What is a Startup and What are the Types of Startups?


Share This Post

Have you ever wondered, what is a startup and what are the types of startups?

Therefore, as leaders in the space, StartupDevKit is setting the record straight by defining what is a startup and what isn’t a startup. We’re also sharing the different types of startups as these two topics are relevant to each other.

Startup Definition

What is a Startup?

A startup is defined as a new business that is creating a product or service that’s somewhat easily scalable to create large profit margins. It fixes a problem in a market, fills a need in a market, and/or creates an entirely new market. They generally achieve lots of growth, are transformative, and are up to around five years old.

Startups don’t have to be a tech startup, but most are. Ones that are not software-based usually have physical products or services and often need inexpensive solutions to make and sell them so they can scale.

What’s Not a Startup?

There are agencies that sell marketing services, web development, software development, and public relations services starting every day. They call themselves startups.  However, agencies are not real startups because they aren’t filling any gaps or needs by a market and are not easily scalable.

That’s also because they have lower profit margins due to higher costs for paying employees. Therefore, an agency doesn’t qualify, nor would a new local business be considered one, either.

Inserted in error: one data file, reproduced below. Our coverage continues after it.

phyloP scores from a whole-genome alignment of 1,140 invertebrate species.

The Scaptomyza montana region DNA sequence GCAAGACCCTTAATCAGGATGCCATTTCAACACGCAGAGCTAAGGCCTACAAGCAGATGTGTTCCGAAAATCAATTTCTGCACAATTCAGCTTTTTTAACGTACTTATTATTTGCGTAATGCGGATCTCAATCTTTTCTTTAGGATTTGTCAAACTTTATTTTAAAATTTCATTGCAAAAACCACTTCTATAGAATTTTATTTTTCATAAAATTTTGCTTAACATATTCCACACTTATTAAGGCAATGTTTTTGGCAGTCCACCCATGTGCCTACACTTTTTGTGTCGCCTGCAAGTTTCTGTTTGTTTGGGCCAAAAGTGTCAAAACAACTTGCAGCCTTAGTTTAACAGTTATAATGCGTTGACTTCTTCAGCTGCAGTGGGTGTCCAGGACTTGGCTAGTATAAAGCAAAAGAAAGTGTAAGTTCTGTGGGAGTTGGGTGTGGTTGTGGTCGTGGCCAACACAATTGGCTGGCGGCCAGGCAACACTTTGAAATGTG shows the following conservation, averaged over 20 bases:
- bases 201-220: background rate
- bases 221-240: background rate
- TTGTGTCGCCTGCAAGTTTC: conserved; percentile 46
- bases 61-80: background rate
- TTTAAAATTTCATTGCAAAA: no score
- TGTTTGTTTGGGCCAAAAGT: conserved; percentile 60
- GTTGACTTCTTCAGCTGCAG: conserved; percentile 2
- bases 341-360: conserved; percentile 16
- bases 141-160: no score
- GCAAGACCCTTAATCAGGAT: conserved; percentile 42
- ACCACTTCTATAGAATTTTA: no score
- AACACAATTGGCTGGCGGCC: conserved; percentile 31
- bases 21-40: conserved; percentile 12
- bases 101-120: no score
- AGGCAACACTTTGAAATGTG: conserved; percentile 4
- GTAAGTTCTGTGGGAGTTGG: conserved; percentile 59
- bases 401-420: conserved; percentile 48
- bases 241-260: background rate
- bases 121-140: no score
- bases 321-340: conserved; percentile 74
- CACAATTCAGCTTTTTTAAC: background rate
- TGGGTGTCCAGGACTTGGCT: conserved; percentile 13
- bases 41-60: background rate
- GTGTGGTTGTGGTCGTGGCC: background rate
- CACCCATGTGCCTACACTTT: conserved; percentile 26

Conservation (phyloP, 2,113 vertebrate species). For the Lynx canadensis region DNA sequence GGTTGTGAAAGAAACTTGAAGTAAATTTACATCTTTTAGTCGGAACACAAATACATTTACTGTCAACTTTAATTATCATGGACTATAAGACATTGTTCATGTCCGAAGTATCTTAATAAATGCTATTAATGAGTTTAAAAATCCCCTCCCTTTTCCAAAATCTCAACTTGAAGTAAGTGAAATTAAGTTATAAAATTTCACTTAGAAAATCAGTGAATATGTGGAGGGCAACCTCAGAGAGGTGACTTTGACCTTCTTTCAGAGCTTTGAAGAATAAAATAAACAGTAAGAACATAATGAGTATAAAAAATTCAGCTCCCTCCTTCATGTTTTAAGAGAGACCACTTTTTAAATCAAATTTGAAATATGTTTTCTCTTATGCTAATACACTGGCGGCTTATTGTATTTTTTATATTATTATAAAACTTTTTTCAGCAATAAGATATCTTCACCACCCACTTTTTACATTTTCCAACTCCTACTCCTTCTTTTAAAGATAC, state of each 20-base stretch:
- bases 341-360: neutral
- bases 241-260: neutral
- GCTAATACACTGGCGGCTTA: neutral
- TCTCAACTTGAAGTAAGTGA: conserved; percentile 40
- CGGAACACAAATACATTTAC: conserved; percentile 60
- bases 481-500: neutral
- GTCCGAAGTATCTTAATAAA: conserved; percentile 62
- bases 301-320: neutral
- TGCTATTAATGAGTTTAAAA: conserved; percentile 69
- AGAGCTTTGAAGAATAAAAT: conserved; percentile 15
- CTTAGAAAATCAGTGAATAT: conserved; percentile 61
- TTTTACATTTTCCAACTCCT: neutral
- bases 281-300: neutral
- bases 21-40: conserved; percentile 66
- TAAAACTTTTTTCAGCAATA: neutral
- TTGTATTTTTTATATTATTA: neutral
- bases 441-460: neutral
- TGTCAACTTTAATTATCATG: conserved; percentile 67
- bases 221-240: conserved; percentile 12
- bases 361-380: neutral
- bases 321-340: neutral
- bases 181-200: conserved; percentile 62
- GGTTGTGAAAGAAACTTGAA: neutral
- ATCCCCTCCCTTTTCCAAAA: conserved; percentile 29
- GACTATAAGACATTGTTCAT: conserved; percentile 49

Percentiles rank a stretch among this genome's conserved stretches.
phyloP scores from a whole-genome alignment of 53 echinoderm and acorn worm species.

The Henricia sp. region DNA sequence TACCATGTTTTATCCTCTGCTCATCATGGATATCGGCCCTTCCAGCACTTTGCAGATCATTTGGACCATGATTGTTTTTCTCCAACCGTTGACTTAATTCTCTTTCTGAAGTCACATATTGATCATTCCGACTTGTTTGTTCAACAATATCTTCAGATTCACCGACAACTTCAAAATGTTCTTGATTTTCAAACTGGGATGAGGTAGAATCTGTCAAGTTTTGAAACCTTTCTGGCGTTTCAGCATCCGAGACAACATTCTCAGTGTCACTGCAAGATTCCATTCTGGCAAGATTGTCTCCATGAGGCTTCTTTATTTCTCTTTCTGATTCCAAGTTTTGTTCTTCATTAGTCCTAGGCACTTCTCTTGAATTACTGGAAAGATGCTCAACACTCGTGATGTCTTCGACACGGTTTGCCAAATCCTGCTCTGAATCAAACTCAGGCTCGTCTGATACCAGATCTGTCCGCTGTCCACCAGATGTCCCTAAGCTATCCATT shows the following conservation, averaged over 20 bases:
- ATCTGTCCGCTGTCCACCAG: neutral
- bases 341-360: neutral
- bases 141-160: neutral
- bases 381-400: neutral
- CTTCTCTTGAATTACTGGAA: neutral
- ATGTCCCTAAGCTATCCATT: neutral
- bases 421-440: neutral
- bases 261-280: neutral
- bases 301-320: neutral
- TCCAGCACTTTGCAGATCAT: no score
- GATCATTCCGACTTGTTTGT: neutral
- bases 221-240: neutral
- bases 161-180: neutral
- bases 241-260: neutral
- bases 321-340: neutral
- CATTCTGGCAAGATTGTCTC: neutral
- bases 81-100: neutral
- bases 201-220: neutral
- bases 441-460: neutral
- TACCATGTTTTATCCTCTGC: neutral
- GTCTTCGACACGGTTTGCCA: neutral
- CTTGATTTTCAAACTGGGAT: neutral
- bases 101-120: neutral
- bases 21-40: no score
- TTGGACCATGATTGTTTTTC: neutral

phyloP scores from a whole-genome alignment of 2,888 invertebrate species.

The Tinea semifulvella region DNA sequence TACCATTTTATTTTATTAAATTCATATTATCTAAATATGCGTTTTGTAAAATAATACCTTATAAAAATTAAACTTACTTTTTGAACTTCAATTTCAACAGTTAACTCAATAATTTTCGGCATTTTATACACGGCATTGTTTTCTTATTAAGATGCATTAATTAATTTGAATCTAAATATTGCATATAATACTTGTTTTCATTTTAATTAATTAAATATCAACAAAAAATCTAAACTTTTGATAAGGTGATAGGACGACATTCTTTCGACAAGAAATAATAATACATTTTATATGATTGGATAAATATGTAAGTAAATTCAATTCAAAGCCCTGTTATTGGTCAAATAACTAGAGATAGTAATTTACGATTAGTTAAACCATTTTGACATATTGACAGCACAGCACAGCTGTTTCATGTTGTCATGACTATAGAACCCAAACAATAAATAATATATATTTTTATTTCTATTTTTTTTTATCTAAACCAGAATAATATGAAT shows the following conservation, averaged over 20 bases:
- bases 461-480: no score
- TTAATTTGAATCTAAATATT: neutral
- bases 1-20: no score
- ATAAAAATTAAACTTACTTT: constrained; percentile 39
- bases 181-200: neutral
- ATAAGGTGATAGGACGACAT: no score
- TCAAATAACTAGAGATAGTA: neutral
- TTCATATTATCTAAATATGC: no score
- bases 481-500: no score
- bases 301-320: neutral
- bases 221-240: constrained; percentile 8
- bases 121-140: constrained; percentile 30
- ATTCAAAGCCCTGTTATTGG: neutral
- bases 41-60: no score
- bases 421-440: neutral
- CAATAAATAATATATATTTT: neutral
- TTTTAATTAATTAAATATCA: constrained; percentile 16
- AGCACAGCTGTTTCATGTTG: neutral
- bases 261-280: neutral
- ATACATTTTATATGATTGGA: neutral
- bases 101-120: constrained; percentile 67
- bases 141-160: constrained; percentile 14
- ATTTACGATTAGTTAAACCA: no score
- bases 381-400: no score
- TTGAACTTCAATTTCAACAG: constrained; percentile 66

Small business “startups” are not designed to scale easily, so they are unlikely to be a “real startup,” as I would call it.

Industries and Sectors of Startups

In addition, there are a lot of different types of startups that come from different industries. Steve Blank says there are only six types and considers new local businesses to be startups, too. I very much disagree. There are a whole lot more.

Below is a list of the majority of different verticals that startups fit into. Many of which are tech-based startups.

  1. AdTech – Advertising tech
  2. AgTech – Agriculture technology-based startups
  3. AI – Artificial intelligence
  4. AR/VR
  5. AudioTech
  6. AutoTech
  7. BioTech
  8. Chemicals
  9. ClimateTech/CleanTech – Climate & clean tech solutions
  10. Cloud Infrastructure
  11. ConstructionTech
  12. Consumer Health
  13. Consumer Internet
  14. Consumer Software and Hardware
  15. Cosmetics
  16. Creator/Passion Economy
  17. Crypto/Web3
  18. Cybersecurity
  19. Data Services
  20. DeepTech – tech solutions based on overcoming substantial scientific or engineering challenges
  21. Developer Tools
  22. Diagnostics
  23. Digital Health
  24. Direct-to-Consumer (DTC) – when a brand or manufacturer sells its own products directly to its end customers without a third party.
  25. Drug Delivery
  26. E-commerce – Think online marketplaces like Amazon or Rakuten
  27. Education
  28. EdTech – the combined use of computer hardware, software, and educational theory and practice to facilitate learning
  29. Enterprise SaaS
  30. FoodTech – Scientifically creating foods or components of foods which are usually attempts at healthier solutions
  31. GovTech
  32. Hardware
  33. HealthTech – Healthcare-based startups with a focus on harnessing technology